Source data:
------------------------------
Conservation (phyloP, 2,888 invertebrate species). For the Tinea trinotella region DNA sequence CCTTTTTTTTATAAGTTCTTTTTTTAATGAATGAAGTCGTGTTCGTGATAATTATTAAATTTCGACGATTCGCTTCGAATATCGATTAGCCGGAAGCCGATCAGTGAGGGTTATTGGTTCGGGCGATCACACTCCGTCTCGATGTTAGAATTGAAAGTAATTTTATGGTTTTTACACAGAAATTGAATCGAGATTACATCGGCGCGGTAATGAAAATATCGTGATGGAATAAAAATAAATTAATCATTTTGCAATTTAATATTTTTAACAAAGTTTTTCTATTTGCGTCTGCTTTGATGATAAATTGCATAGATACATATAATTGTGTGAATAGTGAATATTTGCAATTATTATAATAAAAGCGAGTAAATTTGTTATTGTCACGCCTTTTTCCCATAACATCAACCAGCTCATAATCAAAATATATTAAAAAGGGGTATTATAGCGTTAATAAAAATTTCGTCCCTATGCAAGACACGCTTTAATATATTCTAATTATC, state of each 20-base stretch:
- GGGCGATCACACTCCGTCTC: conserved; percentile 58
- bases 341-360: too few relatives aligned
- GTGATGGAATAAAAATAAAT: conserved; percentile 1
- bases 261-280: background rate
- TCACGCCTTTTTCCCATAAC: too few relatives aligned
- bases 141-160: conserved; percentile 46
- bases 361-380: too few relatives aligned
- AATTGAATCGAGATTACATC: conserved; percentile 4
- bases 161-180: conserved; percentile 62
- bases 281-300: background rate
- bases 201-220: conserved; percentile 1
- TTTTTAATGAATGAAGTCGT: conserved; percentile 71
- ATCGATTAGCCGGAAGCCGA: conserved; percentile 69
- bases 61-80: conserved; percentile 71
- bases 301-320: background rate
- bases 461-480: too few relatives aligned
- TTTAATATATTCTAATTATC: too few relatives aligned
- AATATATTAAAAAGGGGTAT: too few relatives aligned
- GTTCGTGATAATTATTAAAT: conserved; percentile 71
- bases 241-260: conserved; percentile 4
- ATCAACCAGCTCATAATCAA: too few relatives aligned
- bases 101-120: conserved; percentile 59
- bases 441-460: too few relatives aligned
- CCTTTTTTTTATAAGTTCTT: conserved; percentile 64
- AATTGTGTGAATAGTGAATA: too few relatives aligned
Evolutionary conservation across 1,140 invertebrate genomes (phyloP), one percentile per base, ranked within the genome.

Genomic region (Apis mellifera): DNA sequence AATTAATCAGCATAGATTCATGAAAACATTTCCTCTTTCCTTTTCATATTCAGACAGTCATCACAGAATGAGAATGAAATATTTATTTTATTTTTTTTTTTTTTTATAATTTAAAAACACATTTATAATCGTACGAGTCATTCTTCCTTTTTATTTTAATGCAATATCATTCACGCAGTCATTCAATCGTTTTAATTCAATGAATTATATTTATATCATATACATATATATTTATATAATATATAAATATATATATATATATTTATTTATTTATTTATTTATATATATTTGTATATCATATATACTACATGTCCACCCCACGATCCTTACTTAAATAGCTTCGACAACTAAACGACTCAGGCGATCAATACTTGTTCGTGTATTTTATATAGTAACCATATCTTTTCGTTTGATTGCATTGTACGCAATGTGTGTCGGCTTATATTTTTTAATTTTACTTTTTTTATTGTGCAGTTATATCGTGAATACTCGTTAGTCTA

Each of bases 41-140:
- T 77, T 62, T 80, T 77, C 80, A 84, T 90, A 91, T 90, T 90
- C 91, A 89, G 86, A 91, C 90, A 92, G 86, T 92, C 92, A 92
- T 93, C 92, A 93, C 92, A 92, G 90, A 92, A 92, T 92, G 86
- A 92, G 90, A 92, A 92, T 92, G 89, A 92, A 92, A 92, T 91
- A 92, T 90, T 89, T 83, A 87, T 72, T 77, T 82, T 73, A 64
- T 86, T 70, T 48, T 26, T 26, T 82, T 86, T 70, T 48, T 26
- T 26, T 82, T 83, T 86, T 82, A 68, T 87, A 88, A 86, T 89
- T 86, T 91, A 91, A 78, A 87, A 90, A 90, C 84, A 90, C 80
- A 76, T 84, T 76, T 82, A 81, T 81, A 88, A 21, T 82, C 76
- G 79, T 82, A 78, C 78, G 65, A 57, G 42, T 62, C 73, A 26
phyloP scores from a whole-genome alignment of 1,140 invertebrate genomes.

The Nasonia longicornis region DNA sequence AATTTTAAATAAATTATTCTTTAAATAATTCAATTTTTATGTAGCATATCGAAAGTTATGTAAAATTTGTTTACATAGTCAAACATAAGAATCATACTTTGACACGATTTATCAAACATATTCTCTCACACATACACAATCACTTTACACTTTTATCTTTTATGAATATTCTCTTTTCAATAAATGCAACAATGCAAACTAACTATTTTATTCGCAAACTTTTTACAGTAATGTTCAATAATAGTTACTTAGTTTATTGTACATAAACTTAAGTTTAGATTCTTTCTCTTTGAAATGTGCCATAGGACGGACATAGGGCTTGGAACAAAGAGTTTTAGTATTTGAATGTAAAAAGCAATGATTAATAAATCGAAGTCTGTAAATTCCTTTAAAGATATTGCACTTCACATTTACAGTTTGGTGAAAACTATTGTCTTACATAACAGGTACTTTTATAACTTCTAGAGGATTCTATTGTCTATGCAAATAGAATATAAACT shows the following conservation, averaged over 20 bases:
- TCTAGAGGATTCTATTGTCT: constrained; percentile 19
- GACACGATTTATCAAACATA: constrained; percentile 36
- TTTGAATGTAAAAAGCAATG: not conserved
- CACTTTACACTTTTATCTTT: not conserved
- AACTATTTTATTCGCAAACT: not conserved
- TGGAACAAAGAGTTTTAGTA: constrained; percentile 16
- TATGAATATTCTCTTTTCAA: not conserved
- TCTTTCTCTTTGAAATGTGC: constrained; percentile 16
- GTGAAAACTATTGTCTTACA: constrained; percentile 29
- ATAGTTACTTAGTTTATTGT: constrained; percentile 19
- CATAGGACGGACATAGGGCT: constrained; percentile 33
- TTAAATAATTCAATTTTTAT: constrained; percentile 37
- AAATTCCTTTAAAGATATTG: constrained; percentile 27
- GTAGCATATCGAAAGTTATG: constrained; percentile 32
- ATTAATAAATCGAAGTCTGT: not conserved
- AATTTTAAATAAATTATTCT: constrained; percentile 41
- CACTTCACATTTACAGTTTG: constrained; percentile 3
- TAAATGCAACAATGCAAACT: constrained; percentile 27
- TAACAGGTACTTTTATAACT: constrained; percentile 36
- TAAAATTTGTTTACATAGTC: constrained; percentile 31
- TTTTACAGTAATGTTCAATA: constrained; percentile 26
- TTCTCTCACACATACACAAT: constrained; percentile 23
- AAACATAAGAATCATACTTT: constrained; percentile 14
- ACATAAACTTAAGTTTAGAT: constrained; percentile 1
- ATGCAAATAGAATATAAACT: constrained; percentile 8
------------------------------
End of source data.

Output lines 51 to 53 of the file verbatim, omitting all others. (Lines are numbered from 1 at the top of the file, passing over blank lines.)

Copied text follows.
- ATAGTTACTTAGTTTATTGT: constrained; percentile 19
- CATAGGACGGACATAGGGCT: constrained; percentile 33
- TTAAATAATTCAATTTTTAT: constrained; percentile 37